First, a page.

Once the initial drives had been taken and all four provinces had their teams on the course a pattern began to emerge. By the half way stage there were only two players who were bettering their handicaps and indeed David was leading the field by 1 shot if it was a 9 hole competition. After nine holes David was four over but pars at the 10th and 11th was followed by a birdie at the 12th. At this stage it was realised that the double was on! Despite dropping a shot on the index one 14th which was now playing back into a rising wind, David continued to be in control and after paring the last, to sign for a nett 66 the extent of his score became evident when it emerged that no other player had managed to break 71 which was par for the course.
However one score in a team competition is of no use so the scores of either Alex or Rory were needed. Alex ended up signing for a net 73 which didn’t tell the story of his round as he doubled bogeyed the first and had triple bogeys at both the 8th and 15th, where his second shot hit a tree and ricochet out of bounds. Knowing he needed to back up David, Alex produced a string of pars when needed, to post the 5th best score of the twelve players. When the 2 cards were added together it gave De La Salle an overall score of 139 which was 5 shots ahead of Coleraine Grammar who had a score of 144.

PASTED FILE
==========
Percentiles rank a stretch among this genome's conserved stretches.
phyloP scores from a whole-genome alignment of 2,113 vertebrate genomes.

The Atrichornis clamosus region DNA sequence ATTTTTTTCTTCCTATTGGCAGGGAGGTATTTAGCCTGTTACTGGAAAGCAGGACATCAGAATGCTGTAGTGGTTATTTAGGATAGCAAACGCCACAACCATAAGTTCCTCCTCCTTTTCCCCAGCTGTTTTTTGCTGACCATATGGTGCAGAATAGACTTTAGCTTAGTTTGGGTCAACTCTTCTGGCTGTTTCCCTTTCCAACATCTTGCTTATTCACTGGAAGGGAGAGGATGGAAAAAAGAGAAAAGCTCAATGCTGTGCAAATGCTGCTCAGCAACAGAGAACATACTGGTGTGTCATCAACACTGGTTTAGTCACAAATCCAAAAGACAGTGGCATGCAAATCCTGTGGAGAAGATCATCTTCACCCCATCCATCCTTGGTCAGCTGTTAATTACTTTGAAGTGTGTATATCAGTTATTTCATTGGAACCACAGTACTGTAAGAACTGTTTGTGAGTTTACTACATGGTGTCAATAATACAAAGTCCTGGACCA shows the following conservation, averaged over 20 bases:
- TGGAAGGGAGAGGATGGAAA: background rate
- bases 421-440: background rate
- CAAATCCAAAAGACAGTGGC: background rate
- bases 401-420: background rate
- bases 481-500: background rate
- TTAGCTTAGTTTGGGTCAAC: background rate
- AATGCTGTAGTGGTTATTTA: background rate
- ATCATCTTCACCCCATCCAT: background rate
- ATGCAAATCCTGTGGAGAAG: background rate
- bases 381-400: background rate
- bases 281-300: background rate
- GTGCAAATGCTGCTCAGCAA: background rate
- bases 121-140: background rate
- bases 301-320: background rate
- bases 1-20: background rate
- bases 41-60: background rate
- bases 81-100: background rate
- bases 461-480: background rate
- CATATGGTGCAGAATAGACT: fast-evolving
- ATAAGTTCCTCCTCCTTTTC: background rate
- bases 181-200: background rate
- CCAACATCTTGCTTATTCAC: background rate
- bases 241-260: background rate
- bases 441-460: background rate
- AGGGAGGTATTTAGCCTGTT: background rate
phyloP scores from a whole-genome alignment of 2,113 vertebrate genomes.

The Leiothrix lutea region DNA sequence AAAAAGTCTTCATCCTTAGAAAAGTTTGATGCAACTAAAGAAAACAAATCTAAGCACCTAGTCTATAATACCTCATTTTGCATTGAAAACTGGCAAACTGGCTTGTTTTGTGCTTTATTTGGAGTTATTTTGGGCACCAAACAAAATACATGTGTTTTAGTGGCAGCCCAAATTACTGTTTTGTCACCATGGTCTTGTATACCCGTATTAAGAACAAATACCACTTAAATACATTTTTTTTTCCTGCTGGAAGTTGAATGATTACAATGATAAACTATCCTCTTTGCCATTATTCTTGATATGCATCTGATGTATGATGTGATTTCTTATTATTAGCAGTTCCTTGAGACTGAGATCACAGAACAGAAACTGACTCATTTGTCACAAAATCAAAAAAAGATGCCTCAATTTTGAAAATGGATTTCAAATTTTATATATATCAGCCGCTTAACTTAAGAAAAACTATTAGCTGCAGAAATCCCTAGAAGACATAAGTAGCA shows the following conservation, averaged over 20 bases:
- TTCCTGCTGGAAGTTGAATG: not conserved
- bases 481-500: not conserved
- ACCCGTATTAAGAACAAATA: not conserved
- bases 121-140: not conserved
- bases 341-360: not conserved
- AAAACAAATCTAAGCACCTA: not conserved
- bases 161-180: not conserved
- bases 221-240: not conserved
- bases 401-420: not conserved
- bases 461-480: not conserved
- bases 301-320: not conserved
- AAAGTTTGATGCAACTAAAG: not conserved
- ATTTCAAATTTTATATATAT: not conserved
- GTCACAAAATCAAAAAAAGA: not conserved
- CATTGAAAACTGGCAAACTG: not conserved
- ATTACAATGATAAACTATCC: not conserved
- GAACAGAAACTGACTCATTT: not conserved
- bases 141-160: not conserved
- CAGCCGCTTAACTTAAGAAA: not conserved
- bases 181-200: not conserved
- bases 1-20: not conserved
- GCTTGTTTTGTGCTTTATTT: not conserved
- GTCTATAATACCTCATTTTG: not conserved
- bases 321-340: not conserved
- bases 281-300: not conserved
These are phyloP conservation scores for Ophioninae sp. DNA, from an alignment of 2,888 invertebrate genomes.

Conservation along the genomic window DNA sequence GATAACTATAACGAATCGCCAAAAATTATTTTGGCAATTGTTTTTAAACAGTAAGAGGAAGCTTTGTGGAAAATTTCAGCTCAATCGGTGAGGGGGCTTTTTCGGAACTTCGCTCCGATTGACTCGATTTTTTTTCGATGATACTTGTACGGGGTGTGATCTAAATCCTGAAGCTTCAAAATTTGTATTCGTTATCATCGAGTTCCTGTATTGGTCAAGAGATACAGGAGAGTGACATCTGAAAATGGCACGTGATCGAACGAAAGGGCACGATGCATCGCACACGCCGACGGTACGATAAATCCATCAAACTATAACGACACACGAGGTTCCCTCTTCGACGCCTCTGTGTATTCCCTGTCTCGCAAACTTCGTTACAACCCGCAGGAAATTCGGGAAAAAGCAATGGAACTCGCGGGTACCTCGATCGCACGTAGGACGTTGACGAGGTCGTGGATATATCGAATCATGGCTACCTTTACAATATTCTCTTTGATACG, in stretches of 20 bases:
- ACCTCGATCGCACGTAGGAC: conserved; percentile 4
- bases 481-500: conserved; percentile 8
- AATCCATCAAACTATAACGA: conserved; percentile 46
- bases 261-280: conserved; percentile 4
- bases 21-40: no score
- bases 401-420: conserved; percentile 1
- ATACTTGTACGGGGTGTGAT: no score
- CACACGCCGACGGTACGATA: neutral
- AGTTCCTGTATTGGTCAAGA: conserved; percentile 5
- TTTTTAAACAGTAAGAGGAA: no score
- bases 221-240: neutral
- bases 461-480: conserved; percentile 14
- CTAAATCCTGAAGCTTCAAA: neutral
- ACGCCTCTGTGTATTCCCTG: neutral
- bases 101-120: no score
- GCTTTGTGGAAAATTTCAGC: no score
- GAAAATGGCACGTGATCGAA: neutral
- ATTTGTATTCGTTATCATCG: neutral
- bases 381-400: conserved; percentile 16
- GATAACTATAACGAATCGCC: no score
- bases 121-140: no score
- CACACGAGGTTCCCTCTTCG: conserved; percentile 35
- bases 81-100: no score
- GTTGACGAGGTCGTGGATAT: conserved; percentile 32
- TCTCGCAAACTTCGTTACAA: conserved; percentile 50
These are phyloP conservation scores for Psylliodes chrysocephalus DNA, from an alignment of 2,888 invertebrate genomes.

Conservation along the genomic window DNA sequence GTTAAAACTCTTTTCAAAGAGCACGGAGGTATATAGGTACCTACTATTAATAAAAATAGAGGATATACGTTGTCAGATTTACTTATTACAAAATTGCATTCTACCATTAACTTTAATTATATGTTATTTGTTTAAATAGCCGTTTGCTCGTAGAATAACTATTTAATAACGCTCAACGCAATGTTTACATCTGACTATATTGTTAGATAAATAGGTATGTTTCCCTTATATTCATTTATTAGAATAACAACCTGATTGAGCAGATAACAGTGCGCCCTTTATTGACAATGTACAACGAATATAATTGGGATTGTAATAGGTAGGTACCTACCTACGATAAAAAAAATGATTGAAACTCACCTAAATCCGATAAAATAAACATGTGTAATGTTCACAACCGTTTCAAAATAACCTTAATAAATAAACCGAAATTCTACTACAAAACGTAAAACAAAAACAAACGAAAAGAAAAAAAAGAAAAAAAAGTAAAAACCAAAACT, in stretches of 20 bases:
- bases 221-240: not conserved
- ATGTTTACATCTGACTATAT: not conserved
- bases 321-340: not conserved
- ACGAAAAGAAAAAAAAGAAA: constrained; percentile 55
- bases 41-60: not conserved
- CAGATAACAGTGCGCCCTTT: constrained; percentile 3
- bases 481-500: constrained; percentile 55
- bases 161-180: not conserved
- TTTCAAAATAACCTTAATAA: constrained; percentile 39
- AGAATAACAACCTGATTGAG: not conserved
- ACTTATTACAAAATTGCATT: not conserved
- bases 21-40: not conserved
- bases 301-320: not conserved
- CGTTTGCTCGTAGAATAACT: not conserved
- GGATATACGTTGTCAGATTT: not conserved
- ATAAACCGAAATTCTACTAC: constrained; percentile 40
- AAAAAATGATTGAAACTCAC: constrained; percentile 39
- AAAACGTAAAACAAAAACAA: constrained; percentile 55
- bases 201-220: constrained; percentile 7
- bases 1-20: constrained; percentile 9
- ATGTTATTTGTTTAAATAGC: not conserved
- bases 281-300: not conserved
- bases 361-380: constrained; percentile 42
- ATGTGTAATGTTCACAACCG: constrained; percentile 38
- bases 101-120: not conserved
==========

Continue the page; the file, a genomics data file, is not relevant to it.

The card that didn’t count was Rory’s, who after being 7 over through 6 had showed great maturity to then shoot seven consecutive pars before finishing with a remarkable bogey on the 18th that involved an unplayable ball in a hazard and then in a bunker before rolling in a great downhill putt for a 75. Rory was told on 18th(when his ball was in the hazard) that his score was probably going to needed, so after the penalty drop, to hit, without being able to know the exact distance, a blind shot over trees from beside the practice area to a small green protected by water was perhaps the best score on a hole over the course of the 2 days. As it turned out Rory’s score if needed would have been sufficient with David’s 66 to see the college win.
So after a remarkable 2 days in Dublin, team captain Pete Munroe was presented with a second All Ireland title for the school. After praising his young team, who are all under age next year again, the local clubs of Faithlegg, Waterford Castle and Tramore were recognised. It is these three clubs that have nurtured and encouraged the ten golfers who represented the school, Waterford and Munster to double All Ireland success. Without the work of these clubs and their junior committees this double success would not have been possible, so this success is also their success.